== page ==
Lawmakers concerned chocolate e-cigarettes may lure teens

BY Vicky Pasquantonio  June 22, 2014 at 11:36 AM EDT
In this photo illustration a woman smokes an electronic cigarette on July 5, 2012 in Knutsford, United Kingdom. Electronic cigarettes are the latest health device for smokers hoping to quit nicotine addiction. Earlier today a major security operation took place in Staffordshire, England, after a passenger on a coach used an electronic cigarette which was mistaken for something more sinister and a full scale security alert was instigated. The 48 passengers were later allowed to carry on with their journey.Photo by Christopher Furlong / Getty Images

A woman is seen here smoking an electronic cigarette. A report released this week found the number of e-cigarette companies has increased rapidly to more than 460 brands as of January 2014. Photo by Christopher Furlong / Getty Images

A new study released in the journal Tobacco Control found that the number of electronic cigarette companies has increased and marketing tactics have shifted since 2012.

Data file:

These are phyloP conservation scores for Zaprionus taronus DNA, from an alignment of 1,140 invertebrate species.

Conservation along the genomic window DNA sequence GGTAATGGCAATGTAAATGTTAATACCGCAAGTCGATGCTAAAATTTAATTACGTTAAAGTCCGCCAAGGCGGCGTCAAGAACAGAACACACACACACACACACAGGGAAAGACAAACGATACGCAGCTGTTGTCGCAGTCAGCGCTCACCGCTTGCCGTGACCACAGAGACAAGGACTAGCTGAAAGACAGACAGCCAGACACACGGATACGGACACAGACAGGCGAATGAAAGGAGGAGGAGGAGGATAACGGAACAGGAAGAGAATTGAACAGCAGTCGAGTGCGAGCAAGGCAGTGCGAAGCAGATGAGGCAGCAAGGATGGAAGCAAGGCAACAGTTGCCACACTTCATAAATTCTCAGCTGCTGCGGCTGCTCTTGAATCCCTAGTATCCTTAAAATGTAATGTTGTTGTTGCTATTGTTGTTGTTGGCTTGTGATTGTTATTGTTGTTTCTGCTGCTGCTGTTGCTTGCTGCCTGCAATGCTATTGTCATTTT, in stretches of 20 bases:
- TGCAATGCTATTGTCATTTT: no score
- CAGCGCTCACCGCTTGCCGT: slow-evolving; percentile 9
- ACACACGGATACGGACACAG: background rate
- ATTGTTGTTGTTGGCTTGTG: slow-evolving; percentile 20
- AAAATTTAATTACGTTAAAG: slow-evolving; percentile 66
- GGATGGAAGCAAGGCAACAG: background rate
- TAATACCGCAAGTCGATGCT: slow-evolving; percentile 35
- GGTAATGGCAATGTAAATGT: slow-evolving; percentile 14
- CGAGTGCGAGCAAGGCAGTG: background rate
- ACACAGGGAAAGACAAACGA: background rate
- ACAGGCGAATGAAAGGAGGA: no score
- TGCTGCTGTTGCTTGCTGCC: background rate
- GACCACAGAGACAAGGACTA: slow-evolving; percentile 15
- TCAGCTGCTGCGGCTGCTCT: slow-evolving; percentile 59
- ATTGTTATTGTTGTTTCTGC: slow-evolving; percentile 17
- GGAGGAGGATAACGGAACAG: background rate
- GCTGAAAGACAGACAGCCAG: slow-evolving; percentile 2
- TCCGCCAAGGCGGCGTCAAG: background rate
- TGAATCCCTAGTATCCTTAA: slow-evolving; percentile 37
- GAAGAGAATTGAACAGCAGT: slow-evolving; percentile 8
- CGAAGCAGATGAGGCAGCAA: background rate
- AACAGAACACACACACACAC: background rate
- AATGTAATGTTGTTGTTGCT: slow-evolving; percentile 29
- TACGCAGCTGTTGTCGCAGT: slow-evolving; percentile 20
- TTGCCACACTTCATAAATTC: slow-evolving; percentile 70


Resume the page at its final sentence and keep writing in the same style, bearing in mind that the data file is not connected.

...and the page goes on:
As of January of this year, there were more than 460 e-cigarette brands available for purchase online, and around 7,700 flavors, including Swedish fish, roasted marshmallow and vanilla cupcake.

Since the study began in 2012, an average of 10.5 brands and 242 new flavors were introduced each month.

This “explosion of flavors” is new and has some lawmakers concerned about marketing tactics aimed at children and teenagers.

A 2013 study released by the Centers for Disease Control said e-cigarette use is increasing among middle and high school students.

California Congresswoman Jackie Speier introduced legislation on Friday to regulate e-cigarettes.

“With cotton candy and gummy bear flavors and the ability to purchase e-cigarettes online, our children are still very much at risk even with the FDA’s move to regulate,” Representative Speier said in a press release.

The U.S. Food and Drug Administration extended its public comment period on its proposed rule to regulate e-cigarettes through early August. If the rule is finalized, the FDA will be able to implement age restrictions on e-cigarettes and examine claims that the product reduces tobacco-related diseases.